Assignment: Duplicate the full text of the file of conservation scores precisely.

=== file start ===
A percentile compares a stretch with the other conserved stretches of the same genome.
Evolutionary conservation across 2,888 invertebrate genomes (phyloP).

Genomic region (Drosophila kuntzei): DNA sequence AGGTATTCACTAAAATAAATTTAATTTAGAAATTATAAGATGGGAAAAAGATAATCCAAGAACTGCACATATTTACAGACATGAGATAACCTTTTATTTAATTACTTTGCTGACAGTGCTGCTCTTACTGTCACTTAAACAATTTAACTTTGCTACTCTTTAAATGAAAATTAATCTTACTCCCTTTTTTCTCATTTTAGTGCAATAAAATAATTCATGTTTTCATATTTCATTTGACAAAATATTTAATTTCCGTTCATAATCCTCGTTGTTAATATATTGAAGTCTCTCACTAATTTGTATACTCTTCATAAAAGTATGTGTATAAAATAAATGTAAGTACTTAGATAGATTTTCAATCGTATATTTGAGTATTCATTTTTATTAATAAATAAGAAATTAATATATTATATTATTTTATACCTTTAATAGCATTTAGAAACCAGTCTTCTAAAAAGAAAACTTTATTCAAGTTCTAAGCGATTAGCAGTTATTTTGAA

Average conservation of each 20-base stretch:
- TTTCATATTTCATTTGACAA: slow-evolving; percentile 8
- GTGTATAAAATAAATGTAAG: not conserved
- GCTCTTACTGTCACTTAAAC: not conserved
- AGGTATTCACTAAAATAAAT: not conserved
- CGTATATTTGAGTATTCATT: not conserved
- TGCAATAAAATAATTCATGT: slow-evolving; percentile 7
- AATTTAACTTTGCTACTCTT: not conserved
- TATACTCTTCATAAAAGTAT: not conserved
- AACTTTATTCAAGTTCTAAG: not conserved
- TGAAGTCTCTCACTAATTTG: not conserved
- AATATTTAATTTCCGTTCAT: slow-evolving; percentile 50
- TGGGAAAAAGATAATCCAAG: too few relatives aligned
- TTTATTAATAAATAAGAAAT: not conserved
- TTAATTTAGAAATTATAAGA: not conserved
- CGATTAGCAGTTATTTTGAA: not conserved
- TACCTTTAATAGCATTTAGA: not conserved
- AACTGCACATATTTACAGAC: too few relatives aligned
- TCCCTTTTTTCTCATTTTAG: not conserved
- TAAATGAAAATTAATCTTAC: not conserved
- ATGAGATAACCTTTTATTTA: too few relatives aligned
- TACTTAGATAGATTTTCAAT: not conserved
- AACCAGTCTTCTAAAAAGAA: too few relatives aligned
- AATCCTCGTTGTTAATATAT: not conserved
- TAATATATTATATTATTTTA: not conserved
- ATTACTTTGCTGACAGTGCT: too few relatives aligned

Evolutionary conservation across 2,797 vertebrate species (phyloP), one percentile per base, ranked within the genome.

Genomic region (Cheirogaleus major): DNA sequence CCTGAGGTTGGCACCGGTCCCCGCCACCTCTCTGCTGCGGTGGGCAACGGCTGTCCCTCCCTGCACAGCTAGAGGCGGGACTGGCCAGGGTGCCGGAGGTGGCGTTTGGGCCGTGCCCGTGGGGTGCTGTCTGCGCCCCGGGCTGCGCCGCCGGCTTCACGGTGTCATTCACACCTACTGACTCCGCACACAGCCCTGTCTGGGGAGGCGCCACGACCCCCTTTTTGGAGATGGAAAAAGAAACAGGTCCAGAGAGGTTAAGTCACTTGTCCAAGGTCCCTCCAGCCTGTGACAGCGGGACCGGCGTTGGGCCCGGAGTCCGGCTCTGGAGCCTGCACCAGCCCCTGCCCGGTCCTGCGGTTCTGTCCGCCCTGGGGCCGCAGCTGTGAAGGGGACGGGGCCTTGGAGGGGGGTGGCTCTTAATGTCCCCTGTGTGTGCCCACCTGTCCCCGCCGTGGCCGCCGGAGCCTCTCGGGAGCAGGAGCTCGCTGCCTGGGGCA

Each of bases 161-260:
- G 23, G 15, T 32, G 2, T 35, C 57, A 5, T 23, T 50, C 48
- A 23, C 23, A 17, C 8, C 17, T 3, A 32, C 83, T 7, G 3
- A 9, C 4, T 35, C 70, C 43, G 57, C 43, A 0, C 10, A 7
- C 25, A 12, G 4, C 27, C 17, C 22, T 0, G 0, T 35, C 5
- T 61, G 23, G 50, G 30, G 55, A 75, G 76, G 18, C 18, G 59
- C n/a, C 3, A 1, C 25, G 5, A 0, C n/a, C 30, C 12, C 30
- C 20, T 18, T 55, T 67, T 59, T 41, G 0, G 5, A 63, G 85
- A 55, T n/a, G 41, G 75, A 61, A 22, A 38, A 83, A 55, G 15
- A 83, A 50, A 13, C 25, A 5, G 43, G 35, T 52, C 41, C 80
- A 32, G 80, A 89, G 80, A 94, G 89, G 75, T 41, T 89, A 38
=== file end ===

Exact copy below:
A percentile compares a stretch with the other conserved stretches of the same genome.
Evolutionary conservation across 2,888 invertebrate genomes (phyloP).

Genomic region (Drosophila kuntzei): DNA sequence AGGTATTCACTAAAATAAATTTAATTTAGAAATTATAAGATGGGAAAAAGATAATCCAAGAACTGCACATATTTACAGACATGAGATAACCTTTTATTTAATTACTTTGCTGACAGTGCTGCTCTTACTGTCACTTAAACAATTTAACTTTGCTACTCTTTAAATGAAAATTAATCTTACTCCCTTTTTTCTCATTTTAGTGCAATAAAATAATTCATGTTTTCATATTTCATTTGACAAAATATTTAATTTCCGTTCATAATCCTCGTTGTTAATATATTGAAGTCTCTCACTAATTTGTATACTCTTCATAAAAGTATGTGTATAAAATAAATGTAAGTACTTAGATAGATTTTCAATCGTATATTTGAGTATTCATTTTTATTAATAAATAAGAAATTAATATATTATATTATTTTATACCTTTAATAGCATTTAGAAACCAGTCTTCTAAAAAGAAAACTTTATTCAAGTTCTAAGCGATTAGCAGTTATTTTGAA

Average conservation of each 20-base stretch:
- TTTCATATTTCATTTGACAA: slow-evolving; percentile 8
- GTGTATAAAATAAATGTAAG: not conserved
- GCTCTTACTGTCACTTAAAC: not conserved
- AGGTATTCACTAAAATAAAT: not conserved
- CGTATATTTGAGTATTCATT: not conserved
- TGCAATAAAATAATTCATGT: slow-evolving; percentile 7
- AATTTAACTTTGCTACTCTT: not conserved
- TATACTCTTCATAAAAGTAT: not conserved
- AACTTTATTCAAGTTCTAAG: not conserved
- TGAAGTCTCTCACTAATTTG: not conserved
- AATATTTAATTTCCGTTCAT: slow-evolving; percentile 50
- TGGGAAAAAGATAATCCAAG: too few relatives aligned
- TTTATTAATAAATAAGAAAT: not conserved
- TTAATTTAGAAATTATAAGA: not conserved
- CGATTAGCAGTTATTTTGAA: not conserved
- TACCTTTAATAGCATTTAGA: not conserved
- AACTGCACATATTTACAGAC: too few relatives aligned
- TCCCTTTTTTCTCATTTTAG: not conserved
- TAAATGAAAATTAATCTTAC: not conserved
- ATGAGATAACCTTTTATTTA: too few relatives aligned
- TACTTAGATAGATTTTCAAT: not conserved
- AACCAGTCTTCTAAAAAGAA: too few relatives aligned
- AATCCTCGTTGTTAATATAT: not conserved
- TAATATATTATATTATTTTA: not conserved
- ATTACTTTGCTGACAGTGCT: too few relatives aligned

Evolutionary conservation across 2,797 vertebrate species (phyloP), one percentile per base, ranked within the genome.

Genomic region (Cheirogaleus major): DNA sequence CCTGAGGTTGGCACCGGTCCCCGCCACCTCTCTGCTGCGGTGGGCAACGGCTGTCCCTCCCTGCACAGCTAGAGGCGGGACTGGCCAGGGTGCCGGAGGTGGCGTTTGGGCCGTGCCCGTGGGGTGCTGTCTGCGCCCCGGGCTGCGCCGCCGGCTTCACGGTGTCATTCACACCTACTGACTCCGCACACAGCCCTGTCTGGGGAGGCGCCACGACCCCCTTTTTGGAGATGGAAAAAGAAACAGGTCCAGAGAGGTTAAGTCACTTGTCCAAGGTCCCTCCAGCCTGTGACAGCGGGACCGGCGTTGGGCCCGGAGTCCGGCTCTGGAGCCTGCACCAGCCCCTGCCCGGTCCTGCGGTTCTGTCCGCCCTGGGGCCGCAGCTGTGAAGGGGACGGGGCCTTGGAGGGGGGTGGCTCTTAATGTCCCCTGTGTGTGCCCACCTGTCCCCGCCGTGGCCGCCGGAGCCTCTCGGGAGCAGGAGCTCGCTGCCTGGGGCA

Each of bases 161-260:
- G 23, G 15, T 32, G 2, T 35, C 57, A 5, T 23, T 50, C 48
- A 23, C 23, A 17, C 8, C 17, T 3, A 32, C 83, T 7, G 3
- A 9, C 4, T 35, C 70, C 43, G 57, C 43, A 0, C 10, A 7
- C 25, A 12, G 4, C 27, C 17, C 22, T 0, G 0, T 35, C 5
- T 61, G 23, G 50, G 30, G 55, A 75, G 76, G 18, C 18, G 59
- C n/a, C 3, A 1, C 25, G 5, A 0, C n/a, C 30, C 12, C 30
- C 20, T 18, T 55, T 67, T 59, T 41, G 0, G 5, A 63, G 85
- A 55, T n/a, G 41, G 75, A 61, A 22, A 38, A 83, A 55, G 15
- A 83, A 50, A 13, C 25, A 5, G 43, G 35, T 52, C 41, C 80
- A 32, G 80, A 89, G 80, A 94, G 89, G 75, T 41, T 89, A 38